This series of columns, titled The Journey, will highlight stories and memories from college baseball players across the United States.

Written by Colby Morris and Sam Graf, Middlebury College

One of the major differences between Division I and Division III baseball is the required time commitment. During the season, regardless of division, teams spend around 35 hours per week on baseball activities including travel, but out of season, we see a large difference in what is asked of us. While official team activities may not consume an equal portion of a student-athlete’s day in the lower division, many players take it upon themselves, either through necessity or love of the game, to work equally hard as teams in the top division of college baseball to satisfy the part of their identity that they associate with athletics. What is difficult for athletes at Middlebury College, a private liberal arts college in the academically oriented NESCAC conference, is that most students are expected to study abroad, either from social norms or academic requirements. For myself, a junior starting right-handed pitcher and captain on our baseball team, and our starting junior left fielder Sam Graf, we needed to find ways to continue our time commitment to our beloved sport while studying in different countries in the fall.

I studied this fall in London, England as a requirement for my chosen major, International Politics and Economics, and was pretty uncomfortable with the thought of getting both out of physical and baseball shape. Staying in physical shape was easy as I was able to join a local gym, although seeing the weights marked by kilograms instead of pounds took some getting used to. My college coach instructed me to begin my throwing program in the middle of October after enduring a tough season on my arm in 2017, accumulating over 100 innings through my college and summer baseball seasons. In preparation for studying abroad and throwing in an area where the most popular throwing sport is cricket, I brought along a bag of Driveline plyocare balls (essentially rubberized weighted baseballs). While I also had some baseballs and an extra glove to throw with my roommate, a high school baseball teammate, the majority of my throwing sessions would be conducted in a dog park near my ‘flat’ or apartment, off of a chain-link fence that surrounded a cement soccer field.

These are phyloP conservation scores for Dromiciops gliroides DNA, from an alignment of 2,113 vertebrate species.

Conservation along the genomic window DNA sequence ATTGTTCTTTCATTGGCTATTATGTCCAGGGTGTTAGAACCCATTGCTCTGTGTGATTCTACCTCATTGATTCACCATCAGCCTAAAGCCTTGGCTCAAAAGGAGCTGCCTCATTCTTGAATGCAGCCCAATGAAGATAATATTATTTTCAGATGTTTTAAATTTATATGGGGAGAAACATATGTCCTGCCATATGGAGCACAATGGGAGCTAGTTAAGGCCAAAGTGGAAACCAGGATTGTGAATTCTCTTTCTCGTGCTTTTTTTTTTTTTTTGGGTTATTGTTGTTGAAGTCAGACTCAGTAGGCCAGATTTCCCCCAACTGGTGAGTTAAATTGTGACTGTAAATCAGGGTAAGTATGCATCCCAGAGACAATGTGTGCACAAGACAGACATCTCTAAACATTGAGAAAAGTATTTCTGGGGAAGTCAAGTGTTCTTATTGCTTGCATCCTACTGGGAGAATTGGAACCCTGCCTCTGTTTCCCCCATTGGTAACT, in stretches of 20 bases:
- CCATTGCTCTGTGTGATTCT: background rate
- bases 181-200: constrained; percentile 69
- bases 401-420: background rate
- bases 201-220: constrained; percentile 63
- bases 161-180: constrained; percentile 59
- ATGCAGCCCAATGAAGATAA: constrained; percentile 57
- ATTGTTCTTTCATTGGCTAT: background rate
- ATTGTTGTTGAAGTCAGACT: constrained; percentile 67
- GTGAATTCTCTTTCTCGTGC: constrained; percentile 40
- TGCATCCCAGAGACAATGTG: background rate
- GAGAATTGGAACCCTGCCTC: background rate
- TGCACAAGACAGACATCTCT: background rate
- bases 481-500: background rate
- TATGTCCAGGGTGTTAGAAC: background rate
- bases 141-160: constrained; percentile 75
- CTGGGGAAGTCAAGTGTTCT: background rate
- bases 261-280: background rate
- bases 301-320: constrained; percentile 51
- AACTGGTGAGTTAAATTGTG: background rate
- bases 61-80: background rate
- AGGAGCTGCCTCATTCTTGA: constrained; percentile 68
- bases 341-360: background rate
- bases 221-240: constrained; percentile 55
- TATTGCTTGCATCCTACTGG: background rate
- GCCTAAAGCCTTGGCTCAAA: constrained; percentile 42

Without a regular throwing partner, the vast majority of these throwing sessions were conducted by throwing rubber baseballs off of the fence and dodging them after release to not get hit on the ricochet. The throwing program normally calls for doing the warm up, velocity work, which consisted of throwing the plyocare balls off of fences, and then continuing into long tossing and a normal throwing routine. I was able to accomplish the first part of that sequence easily, but instead of long tossing, I needed to use the 150-gram ball as a baseball (0.3 ounces heavier than a normal baseball), throwing it over 50 times off of the fence, running and retrieving it, in any given session.

When rain wouldn’t allow me to go outside I would prop my mattress up on my wall and do my normal plyocare routine, ignoring the complaints of excessive banging from my neighbors (the cold was no issue as it only got as low as 35 degrees and that feels warm to somebody who goes to school regularly in Vermont). When the park’s grass was too muddy to throw on, I would throw into the fence from the cement side, often dodging soccer balls shot by ten-year-old kids. My throwing schedule started at three days per week per the Driveline offseason throwing program, progressing to four days per week as the semester continued, and I usually got my sessions in during the mornings before class.